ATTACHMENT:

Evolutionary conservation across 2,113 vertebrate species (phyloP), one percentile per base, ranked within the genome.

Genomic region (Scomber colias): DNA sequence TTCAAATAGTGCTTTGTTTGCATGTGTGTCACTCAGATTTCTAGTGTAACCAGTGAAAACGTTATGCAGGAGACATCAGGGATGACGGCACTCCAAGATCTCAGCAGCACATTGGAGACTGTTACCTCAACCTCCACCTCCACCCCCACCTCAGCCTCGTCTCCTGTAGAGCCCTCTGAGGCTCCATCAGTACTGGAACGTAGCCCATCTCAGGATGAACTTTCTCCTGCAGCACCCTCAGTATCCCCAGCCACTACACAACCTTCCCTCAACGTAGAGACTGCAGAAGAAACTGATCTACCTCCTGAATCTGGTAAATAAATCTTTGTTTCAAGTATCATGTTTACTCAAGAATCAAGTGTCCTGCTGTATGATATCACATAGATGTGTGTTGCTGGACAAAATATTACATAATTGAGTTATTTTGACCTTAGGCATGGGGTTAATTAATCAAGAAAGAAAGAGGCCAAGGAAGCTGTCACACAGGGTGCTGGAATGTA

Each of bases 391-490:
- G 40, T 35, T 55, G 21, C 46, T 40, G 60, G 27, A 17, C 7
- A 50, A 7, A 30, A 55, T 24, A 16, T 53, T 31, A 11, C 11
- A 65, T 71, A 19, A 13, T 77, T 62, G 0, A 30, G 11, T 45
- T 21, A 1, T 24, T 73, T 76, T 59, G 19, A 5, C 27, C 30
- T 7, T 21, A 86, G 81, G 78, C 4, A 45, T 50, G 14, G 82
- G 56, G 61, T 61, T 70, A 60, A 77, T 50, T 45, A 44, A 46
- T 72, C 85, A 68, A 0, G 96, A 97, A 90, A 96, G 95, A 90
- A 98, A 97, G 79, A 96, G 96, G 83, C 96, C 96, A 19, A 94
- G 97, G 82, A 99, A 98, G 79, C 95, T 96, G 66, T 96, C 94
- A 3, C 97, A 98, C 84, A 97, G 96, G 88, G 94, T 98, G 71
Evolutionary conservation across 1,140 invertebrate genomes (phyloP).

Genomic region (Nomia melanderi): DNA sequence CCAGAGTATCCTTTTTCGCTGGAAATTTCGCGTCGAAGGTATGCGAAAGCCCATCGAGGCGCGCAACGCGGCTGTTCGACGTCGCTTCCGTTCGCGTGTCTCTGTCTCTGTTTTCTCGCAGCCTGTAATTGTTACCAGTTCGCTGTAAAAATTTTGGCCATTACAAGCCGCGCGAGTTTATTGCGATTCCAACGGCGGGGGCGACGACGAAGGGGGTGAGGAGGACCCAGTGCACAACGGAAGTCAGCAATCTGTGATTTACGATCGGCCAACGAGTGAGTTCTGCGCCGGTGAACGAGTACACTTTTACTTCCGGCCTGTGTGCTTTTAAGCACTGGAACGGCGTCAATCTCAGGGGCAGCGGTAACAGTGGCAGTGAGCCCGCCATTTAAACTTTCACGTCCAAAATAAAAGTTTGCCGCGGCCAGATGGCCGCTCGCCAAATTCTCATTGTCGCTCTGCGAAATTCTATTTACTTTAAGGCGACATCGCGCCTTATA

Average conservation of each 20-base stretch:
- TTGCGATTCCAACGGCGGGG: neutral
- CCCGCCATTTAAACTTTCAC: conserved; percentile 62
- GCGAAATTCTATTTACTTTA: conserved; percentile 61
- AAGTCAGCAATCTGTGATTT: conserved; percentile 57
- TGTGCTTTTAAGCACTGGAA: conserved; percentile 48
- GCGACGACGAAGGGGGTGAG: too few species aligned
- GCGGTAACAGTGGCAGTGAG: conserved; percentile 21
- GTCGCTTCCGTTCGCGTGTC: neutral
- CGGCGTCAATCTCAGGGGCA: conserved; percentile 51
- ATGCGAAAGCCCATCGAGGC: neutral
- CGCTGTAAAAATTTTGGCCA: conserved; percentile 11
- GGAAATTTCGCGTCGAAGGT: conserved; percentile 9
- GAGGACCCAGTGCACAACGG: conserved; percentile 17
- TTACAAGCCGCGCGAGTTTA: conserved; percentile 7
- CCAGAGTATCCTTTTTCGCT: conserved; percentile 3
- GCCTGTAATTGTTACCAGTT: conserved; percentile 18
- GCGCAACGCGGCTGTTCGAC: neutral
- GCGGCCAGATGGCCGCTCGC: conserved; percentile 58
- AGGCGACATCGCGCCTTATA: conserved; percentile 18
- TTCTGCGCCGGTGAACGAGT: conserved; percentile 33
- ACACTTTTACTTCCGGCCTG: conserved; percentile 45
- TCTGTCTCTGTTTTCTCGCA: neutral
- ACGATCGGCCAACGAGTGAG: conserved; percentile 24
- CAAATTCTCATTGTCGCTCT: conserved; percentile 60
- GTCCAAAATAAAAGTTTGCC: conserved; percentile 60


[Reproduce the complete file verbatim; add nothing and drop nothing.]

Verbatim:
Evolutionary conservation across 2,113 vertebrate species (phyloP), one percentile per base, ranked within the genome.

Genomic region (Scomber colias): DNA sequence TTCAAATAGTGCTTTGTTTGCATGTGTGTCACTCAGATTTCTAGTGTAACCAGTGAAAACGTTATGCAGGAGACATCAGGGATGACGGCACTCCAAGATCTCAGCAGCACATTGGAGACTGTTACCTCAACCTCCACCTCCACCCCCACCTCAGCCTCGTCTCCTGTAGAGCCCTCTGAGGCTCCATCAGTACTGGAACGTAGCCCATCTCAGGATGAACTTTCTCCTGCAGCACCCTCAGTATCCCCAGCCACTACACAACCTTCCCTCAACGTAGAGACTGCAGAAGAAACTGATCTACCTCCTGAATCTGGTAAATAAATCTTTGTTTCAAGTATCATGTTTACTCAAGAATCAAGTGTCCTGCTGTATGATATCACATAGATGTGTGTTGCTGGACAAAATATTACATAATTGAGTTATTTTGACCTTAGGCATGGGGTTAATTAATCAAGAAAGAAAGAGGCCAAGGAAGCTGTCACACAGGGTGCTGGAATGTA

Each of bases 391-490:
- G 40, T 35, T 55, G 21, C 46, T 40, G 60, G 27, A 17, C 7
- A 50, A 7, A 30, A 55, T 24, A 16, T 53, T 31, A 11, C 11
- A 65, T 71, A 19, A 13, T 77, T 62, G 0, A 30, G 11, T 45
- T 21, A 1, T 24, T 73, T 76, T 59, G 19, A 5, C 27, C 30
- T 7, T 21, A 86, G 81, G 78, C 4, A 45, T 50, G 14, G 82
- G 56, G 61, T 61, T 70, A 60, A 77, T 50, T 45, A 44, A 46
- T 72, C 85, A 68, A 0, G 96, A 97, A 90, A 96, G 95, A 90
- A 98, A 97, G 79, A 96, G 96, G 83, C 96, C 96, A 19, A 94
- G 97, G 82, A 99, A 98, G 79, C 95, T 96, G 66, T 96, C 94
- A 3, C 97, A 98, C 84, A 97, G 96, G 88, G 94, T 98, G 71
Evolutionary conservation across 1,140 invertebrate genomes (phyloP).

Genomic region (Nomia melanderi): DNA sequence CCAGAGTATCCTTTTTCGCTGGAAATTTCGCGTCGAAGGTATGCGAAAGCCCATCGAGGCGCGCAACGCGGCTGTTCGACGTCGCTTCCGTTCGCGTGTCTCTGTCTCTGTTTTCTCGCAGCCTGTAATTGTTACCAGTTCGCTGTAAAAATTTTGGCCATTACAAGCCGCGCGAGTTTATTGCGATTCCAACGGCGGGGGCGACGACGAAGGGGGTGAGGAGGACCCAGTGCACAACGGAAGTCAGCAATCTGTGATTTACGATCGGCCAACGAGTGAGTTCTGCGCCGGTGAACGAGTACACTTTTACTTCCGGCCTGTGTGCTTTTAAGCACTGGAACGGCGTCAATCTCAGGGGCAGCGGTAACAGTGGCAGTGAGCCCGCCATTTAAACTTTCACGTCCAAAATAAAAGTTTGCCGCGGCCAGATGGCCGCTCGCCAAATTCTCATTGTCGCTCTGCGAAATTCTATTTACTTTAAGGCGACATCGCGCCTTATA

Average conservation of each 20-base stretch:
- TTGCGATTCCAACGGCGGGG: neutral
- CCCGCCATTTAAACTTTCAC: conserved; percentile 62
- GCGAAATTCTATTTACTTTA: conserved; percentile 61
- AAGTCAGCAATCTGTGATTT: conserved; percentile 57
- TGTGCTTTTAAGCACTGGAA: conserved; percentile 48
- GCGACGACGAAGGGGGTGAG: too few species aligned
- GCGGTAACAGTGGCAGTGAG: conserved; percentile 21
- GTCGCTTCCGTTCGCGTGTC: neutral
- CGGCGTCAATCTCAGGGGCA: conserved; percentile 51
- ATGCGAAAGCCCATCGAGGC: neutral
- CGCTGTAAAAATTTTGGCCA: conserved; percentile 11
- GGAAATTTCGCGTCGAAGGT: conserved; percentile 9
- GAGGACCCAGTGCACAACGG: conserved; percentile 17
- TTACAAGCCGCGCGAGTTTA: conserved; percentile 7
- CCAGAGTATCCTTTTTCGCT: conserved; percentile 3
- GCCTGTAATTGTTACCAGTT: conserved; percentile 18
- GCGCAACGCGGCTGTTCGAC: neutral
- GCGGCCAGATGGCCGCTCGC: conserved; percentile 58
- AGGCGACATCGCGCCTTATA: conserved; percentile 18
- TTCTGCGCCGGTGAACGAGT: conserved; percentile 33
- ACACTTTTACTTCCGGCCTG: conserved; percentile 45
- TCTGTCTCTGTTTTCTCGCA: neutral
- ACGATCGGCCAACGAGTGAG: conserved; percentile 24
- CAAATTCTCATTGTCGCTCT: conserved; percentile 60
- GTCCAAAATAAAAGTTTGCC: conserved; percentile 60